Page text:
It’s surely individual to some extent, maybe the body can used to being in ketosis even when running a lot, it would make sense to me…

But in the end, it doesn’t matter what is the theory. I am all for individual experimenting. If someone experiences carbs help, use them. I am open for that if I ever manage to be more active than what my body can handle using ketones with the actual food intake. I will notice and act accordingly. I don’t eat carbs by default just because I have a more active than usual day and it worked this far. But I am not very active and some hours of cycling and walking is fine even with elevation. Running is something I wish to do but can’t yet. I am curious what will happen when I will be able to run at least half a marathon (I expect I won’t need carbs but speed won’t be my priority, more like comfort and eventually doing it, using less time for that than walking).

(Kenny Croxdale) #9

Strenuous Work

That is a vague term with no meaning.

Muscle Glycogen

Some Muscle Glycogen is needed for during exercise. The extent of depletion is dependent on the intsntisy and duration.

With that said, Muscle Glycogen may drop but an indvidual rarely runs out of it.


Bonking in distances runner is when Muscle Glycogen primarily depleted, around the 18 mile mark.

Being Very Active

Another meaning less term with no definition.

Hard Core Ketoers

Most of them rarerly need carbohydrates. A well written exercise program ensure are able to use primarily use ketone for fuel with less glucose.

That is accomplished by maintaining an exercise program in either the Phosphagen or Oxidative Energy System. Information on this has been posted on this site.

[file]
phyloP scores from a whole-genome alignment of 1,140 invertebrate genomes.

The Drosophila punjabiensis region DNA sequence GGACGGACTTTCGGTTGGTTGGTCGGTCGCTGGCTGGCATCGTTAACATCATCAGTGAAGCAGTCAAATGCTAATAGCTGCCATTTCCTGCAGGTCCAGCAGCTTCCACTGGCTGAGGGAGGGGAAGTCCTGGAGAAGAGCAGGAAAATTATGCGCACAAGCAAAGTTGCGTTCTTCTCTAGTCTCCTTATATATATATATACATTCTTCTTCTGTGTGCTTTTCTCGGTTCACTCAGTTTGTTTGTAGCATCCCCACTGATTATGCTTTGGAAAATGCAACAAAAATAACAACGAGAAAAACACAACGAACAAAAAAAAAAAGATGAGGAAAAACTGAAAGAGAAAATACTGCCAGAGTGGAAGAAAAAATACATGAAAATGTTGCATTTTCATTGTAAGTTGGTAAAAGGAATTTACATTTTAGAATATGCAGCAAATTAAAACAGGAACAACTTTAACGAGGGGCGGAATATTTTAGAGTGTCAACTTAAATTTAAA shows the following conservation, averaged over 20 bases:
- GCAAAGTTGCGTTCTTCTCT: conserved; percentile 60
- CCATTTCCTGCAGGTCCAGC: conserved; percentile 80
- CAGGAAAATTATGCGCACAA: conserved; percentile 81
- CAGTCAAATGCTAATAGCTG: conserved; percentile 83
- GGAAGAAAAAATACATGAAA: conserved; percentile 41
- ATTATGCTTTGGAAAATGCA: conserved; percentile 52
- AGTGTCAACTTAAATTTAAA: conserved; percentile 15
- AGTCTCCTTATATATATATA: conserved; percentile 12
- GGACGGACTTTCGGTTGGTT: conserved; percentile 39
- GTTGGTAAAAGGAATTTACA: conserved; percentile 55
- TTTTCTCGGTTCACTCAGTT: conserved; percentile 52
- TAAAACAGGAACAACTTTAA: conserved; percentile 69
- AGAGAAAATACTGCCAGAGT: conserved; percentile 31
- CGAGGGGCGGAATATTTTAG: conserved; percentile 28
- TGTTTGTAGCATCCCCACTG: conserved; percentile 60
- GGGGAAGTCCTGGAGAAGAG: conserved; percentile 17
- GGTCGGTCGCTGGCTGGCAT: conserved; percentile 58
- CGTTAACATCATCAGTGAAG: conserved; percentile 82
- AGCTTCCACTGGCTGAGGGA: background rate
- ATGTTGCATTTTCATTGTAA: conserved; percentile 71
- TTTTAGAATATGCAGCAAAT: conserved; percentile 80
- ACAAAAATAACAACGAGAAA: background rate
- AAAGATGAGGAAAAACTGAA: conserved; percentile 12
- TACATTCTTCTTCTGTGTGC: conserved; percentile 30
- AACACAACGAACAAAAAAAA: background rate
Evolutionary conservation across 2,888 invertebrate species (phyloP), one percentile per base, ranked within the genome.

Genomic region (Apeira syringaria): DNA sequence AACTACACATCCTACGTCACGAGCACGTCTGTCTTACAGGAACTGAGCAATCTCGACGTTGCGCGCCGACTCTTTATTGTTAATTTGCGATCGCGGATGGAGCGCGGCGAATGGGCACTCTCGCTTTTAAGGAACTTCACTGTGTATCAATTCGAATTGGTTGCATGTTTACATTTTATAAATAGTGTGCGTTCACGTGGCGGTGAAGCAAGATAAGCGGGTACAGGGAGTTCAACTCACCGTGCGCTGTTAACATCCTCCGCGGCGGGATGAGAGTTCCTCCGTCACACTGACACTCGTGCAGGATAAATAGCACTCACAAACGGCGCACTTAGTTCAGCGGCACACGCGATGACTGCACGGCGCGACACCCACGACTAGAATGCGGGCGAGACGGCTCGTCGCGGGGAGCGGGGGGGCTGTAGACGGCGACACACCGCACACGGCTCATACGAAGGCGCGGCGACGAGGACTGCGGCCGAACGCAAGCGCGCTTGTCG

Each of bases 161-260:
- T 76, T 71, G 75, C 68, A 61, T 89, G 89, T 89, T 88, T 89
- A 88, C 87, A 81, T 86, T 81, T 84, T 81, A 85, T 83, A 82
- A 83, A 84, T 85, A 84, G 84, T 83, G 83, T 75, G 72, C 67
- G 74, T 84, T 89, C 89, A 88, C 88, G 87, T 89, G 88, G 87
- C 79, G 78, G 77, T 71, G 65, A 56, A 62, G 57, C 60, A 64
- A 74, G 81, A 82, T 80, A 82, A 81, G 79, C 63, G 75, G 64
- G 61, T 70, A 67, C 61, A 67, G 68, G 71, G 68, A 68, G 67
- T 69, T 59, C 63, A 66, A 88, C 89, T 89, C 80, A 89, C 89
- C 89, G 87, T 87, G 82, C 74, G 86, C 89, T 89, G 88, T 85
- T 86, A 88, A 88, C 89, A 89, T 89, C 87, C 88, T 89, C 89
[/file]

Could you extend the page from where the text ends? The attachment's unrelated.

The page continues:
A poor training program for Keto Adpated individual amount to using a crescent wrench to drive a nail instead of a hammer.

Kenny Croxdale

(David Cooke) #10

So Zach Bitter.100K and 24 hour champion is doing it wrong.
I have an 18K run tomorrow and will be taking carbs along with me, why? Because they definitely help. I was doing OK running without carbs, two years of that, and the one time I tried a half marathon with carbs (not carb loading) I got a startling PB.
One of the things I learnt about Keto is that it’s different pokes for different folks, I’m 73, I won’t have the same metabolism as a 20 year old and my dietary and fasting habits won’t be the same as other people’s. (18/6, 24 hour fast every two weeks, blood pressure and sugar normal).

(Kenny Croxdale) #11


That is an oversimplification.


To reiterate, Bonking usually occurs around the 18 mile mark.

Since Bitter is running a 100 K, the becomes a factor.

Bonking occurs due to glucose depletion.

Ketogenic Diet

Individual on a Ketogenic Diet still utilize glucogen to some degree.

However, what the Ketogenic Diet does is utilize ketone, while perserving glucose; glucose is spared.

Keto Adapted individual usuisaly are able to have more glucose in reserve, later in the event.

There are some Ultra Endurance Athletes on the Kegogenic Diet.

W\hy is working for them and not others?

With That In Mind…

  1. The intensity of the event over time contributes to when glucose depletion occurs.

That is one of the reason that Endurance Athelte respond well to a Ketogenic Diet.

The Lower Intensity of Endurace Events utilized the Oxidative Energy System; which is more effective at utilizing ketones; especially with a Ketogenic Diet. Research from Dr Stepthen Phinney M.D, PhD from the 1980’s has demonstrate that.

  1. One Time

…mean nothing, as you most likely know, when it come to reaseach or anything else.

The key is if the training effect can continutelly to be replicated over time.